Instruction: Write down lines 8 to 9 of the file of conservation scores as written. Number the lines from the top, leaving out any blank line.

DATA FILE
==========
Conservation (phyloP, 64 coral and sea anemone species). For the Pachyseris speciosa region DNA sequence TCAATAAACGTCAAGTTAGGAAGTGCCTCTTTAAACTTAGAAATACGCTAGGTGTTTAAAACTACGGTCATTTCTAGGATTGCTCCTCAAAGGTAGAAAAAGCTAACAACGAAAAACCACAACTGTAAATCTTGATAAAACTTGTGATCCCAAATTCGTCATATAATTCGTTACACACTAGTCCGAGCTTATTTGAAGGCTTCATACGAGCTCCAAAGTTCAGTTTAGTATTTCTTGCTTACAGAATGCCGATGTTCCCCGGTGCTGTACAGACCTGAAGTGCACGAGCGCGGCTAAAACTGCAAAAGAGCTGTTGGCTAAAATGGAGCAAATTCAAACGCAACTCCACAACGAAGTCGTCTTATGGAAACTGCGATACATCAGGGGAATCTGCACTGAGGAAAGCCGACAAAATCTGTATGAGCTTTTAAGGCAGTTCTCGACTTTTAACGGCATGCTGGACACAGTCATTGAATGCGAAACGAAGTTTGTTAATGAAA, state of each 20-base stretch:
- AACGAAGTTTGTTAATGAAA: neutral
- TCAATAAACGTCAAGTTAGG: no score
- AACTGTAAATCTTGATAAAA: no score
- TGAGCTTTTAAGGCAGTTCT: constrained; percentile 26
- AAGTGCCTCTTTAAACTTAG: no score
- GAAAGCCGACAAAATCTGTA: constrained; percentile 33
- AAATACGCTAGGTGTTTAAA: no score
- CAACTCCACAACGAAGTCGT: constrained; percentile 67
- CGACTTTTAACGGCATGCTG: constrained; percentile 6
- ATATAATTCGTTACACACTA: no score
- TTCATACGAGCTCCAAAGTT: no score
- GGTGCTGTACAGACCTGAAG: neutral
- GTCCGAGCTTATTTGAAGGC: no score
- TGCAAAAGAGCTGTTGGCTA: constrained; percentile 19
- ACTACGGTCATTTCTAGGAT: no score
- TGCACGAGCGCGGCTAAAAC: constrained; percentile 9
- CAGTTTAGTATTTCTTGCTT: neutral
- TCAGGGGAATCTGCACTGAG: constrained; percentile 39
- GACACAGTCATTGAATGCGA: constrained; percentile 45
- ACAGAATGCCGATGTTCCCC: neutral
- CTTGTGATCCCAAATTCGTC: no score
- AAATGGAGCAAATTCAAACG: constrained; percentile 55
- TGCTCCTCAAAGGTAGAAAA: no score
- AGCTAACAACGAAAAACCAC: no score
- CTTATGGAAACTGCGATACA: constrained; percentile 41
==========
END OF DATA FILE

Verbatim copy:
- AAATACGCTAGGTGTTTAAA: no score
- CAACTCCACAACGAAGTCGT: constrained; percentile 67